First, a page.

Monday, 28 February 2011

here we go...

(picture removed at Craske's request)

some people have been messaging me on facebook, and one who claims to be Heidi Craske and who looks like this has sent me this:


It appears you are publicly putting my name on your ‘blog’ site yep, got it from the Reading Evening Post and implying that I’m of a racist nature who me? never said anything of the sort, and if I did I would use correct grammar. This is totally untrue so now you have a platform here to deny what was implied in the Post and the Daily Mail, congratulations, those organs would not give you that much and unfair life is not fair I think you will find. Since the article hit the Daily Mail on Monday my whole life has been turned upside down diddums. The false allegations that are being made will have a serious effect on my children, myself, and my career when I qualify as a barrister maybe you should have thought of that before going to the press. There are also many things in your blog which are incorrect tell me what they are and I will correct them if necessary, and it amazes me in this day and age, why people are allowed to publicly libel people without checking all the facts on the contrary, libel laws exist in the UK (where I do not live). I have already commenced legal proceedings against the different media forms, who have published my name in relation to these comments am I going to get a letter from m'learned friends then?  Please, I'm feeling left out here.
I ask you to please think about the consequences your blogs are having on myself and my family why?  I don't give a stuff about you or your family, any more than you do about me and mine, and remove them as soon as possible no. Imagine how you would feel if something which was so totally wrong about you made it to the national press for everyone to see. I know exactly what that is like, it has happened to me on numerous occasions
Kind Regards and to you too, have a nice day

Saturday, 26 February 2011

Sudhana Singh

is a person I have never knowingly met. She originates I believe from South Africa, and is of Indian heritage. Until the autumn of last year she had had a successful teaching career, and was the head teacher of Moorlands Primary School in Tilehurst, west Reading. Some parents did not like her style it seems, and soon there was a playground campaign by parents to get her removed. A small but vocal group. Not representative of the parent body. They got up a petition seeking her removal. It does not appear to have contained any specific allegations, merely to have stated that parents were "unhappy" with Ms Singh. This petition was submitted first of all to the Reading Evening Post, and then to the governing body of the school. That body appears to have realised that if there is a petition then there must be an issue (they were right). What should they have done next? In my view they should have contacted the lead signatory of the petition and asked that person, along with anyone else who had signed the petition and wished to attend, to come and make their allegations to the governing body. Then, having heard those allegations in detail (which the petition does not give) they should have asked Ms Singh to appear before them to answer the allegations. They did not do this. Instead they referred the whole matter to Reading Borough Council for an independent inquiry. That inquiry has not yet reported so far as I am aware. But Ms Singh has thereby been denied, so far, the opportunity to put her case. In the meantime she has been sent home on full pay, and thus deprived of her job.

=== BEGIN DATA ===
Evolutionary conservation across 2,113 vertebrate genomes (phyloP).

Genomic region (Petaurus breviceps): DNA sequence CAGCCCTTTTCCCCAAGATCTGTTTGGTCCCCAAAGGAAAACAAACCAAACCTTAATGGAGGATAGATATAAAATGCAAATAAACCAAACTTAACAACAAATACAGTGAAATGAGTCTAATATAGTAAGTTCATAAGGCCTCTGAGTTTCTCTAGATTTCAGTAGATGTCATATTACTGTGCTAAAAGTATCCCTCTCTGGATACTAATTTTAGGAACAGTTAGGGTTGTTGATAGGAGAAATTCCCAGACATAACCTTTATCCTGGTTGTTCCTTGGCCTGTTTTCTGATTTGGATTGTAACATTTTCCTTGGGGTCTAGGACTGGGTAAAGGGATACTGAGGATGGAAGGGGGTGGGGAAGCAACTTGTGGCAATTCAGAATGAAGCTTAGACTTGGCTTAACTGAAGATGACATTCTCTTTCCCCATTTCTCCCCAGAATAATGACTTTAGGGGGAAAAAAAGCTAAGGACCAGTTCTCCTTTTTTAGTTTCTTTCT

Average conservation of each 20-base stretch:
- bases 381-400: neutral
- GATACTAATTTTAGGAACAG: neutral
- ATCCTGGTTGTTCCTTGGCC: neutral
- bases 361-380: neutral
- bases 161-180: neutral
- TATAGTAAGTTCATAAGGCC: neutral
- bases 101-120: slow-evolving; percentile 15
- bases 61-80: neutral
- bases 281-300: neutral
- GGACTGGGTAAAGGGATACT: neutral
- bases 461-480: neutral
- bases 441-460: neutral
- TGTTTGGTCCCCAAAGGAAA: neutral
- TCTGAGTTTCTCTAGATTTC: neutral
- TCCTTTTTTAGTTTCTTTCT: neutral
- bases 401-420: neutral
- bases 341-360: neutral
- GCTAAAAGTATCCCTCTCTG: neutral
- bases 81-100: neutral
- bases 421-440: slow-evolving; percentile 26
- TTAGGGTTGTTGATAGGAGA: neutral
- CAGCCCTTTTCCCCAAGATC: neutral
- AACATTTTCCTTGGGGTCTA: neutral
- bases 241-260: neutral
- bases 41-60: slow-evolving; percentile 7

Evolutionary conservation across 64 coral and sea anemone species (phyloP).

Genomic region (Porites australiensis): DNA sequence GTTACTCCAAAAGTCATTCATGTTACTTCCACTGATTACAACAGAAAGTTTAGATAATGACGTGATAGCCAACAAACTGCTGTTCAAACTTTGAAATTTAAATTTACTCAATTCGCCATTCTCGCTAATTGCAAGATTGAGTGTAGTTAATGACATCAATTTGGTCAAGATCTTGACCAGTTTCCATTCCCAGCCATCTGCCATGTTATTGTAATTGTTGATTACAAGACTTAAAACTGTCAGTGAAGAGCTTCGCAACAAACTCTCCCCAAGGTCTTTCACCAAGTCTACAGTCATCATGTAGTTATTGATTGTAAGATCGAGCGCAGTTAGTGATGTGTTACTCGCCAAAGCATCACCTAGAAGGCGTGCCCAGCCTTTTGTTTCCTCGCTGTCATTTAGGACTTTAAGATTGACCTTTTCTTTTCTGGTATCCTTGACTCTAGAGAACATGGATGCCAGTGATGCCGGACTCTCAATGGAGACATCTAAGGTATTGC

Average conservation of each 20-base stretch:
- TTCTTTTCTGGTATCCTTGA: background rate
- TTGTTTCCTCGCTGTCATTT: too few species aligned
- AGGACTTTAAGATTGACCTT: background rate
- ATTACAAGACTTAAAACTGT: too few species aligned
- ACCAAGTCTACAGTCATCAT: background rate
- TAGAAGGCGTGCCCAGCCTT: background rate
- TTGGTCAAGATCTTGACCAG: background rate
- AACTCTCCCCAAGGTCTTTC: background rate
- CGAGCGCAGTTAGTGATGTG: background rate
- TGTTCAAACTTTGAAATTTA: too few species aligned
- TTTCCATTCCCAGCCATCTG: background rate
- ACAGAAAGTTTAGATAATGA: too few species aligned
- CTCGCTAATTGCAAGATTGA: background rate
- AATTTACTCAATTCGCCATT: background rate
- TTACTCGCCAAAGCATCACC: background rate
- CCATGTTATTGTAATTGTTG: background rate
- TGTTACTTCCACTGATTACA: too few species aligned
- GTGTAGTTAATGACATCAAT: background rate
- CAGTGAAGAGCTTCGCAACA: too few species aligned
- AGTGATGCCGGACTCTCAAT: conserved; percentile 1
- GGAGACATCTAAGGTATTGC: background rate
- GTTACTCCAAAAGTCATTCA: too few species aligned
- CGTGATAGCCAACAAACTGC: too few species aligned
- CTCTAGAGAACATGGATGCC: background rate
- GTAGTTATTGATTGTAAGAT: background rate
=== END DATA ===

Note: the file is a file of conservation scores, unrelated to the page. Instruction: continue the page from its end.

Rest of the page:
A parent who reportedly played a leading role in the petition, Heidi Craske, was reported as having said that she did not think "that Indian woman" should be "in charge of our children". A person who played a leading role in the petition reportedly called a parent, Kes Williams, who supported Ms Singh, a "Paki-lover". That person, who may or may not have been Heidi Craske,later said that a fake email account had been set up in her name and that she had never said such things. However the report I read indicated that the person, who may or may not have been Ms Craske, made the offending remarks verbally and not by email.

Whatever the truth of the above, and if I am factually incorrect please tell me how and I will publish it, a very serious question arises. Natural justice demands that if allegations are made the person against whom they are made should be heard. Ms Singh has not been so heard. This is presumably why she has brought an employment tribunal case, and she is being represented in this by a member of the Bindmans partnership. That partnership does not mess about. I do not imagine that Ms Singh is of independently wealthy means,though of course I could be wrong about that. If I am not then the action is being brought on a no win no fee basis. Which means Bindmans think they will win.

I have no reason to believe Malcolm Powers, the chair of the governing body of that school,now and at the time the decision was taken to take the unsubstantiated petition seriously and not to hear Ms Singh, was a local authority appointee to the governing body. Although he may have been. He is more likely to have been appointed as a parent governor. However he gained access to that body, he became the chair of it, and as such the person ultimately accountable for its decisions. And the decision for which he is accountable, namely to kick the petition away to an independent inquiry and to deny Ms Singh the opportunity to be heard, may cost Reading Borough Council a deal of money if Ms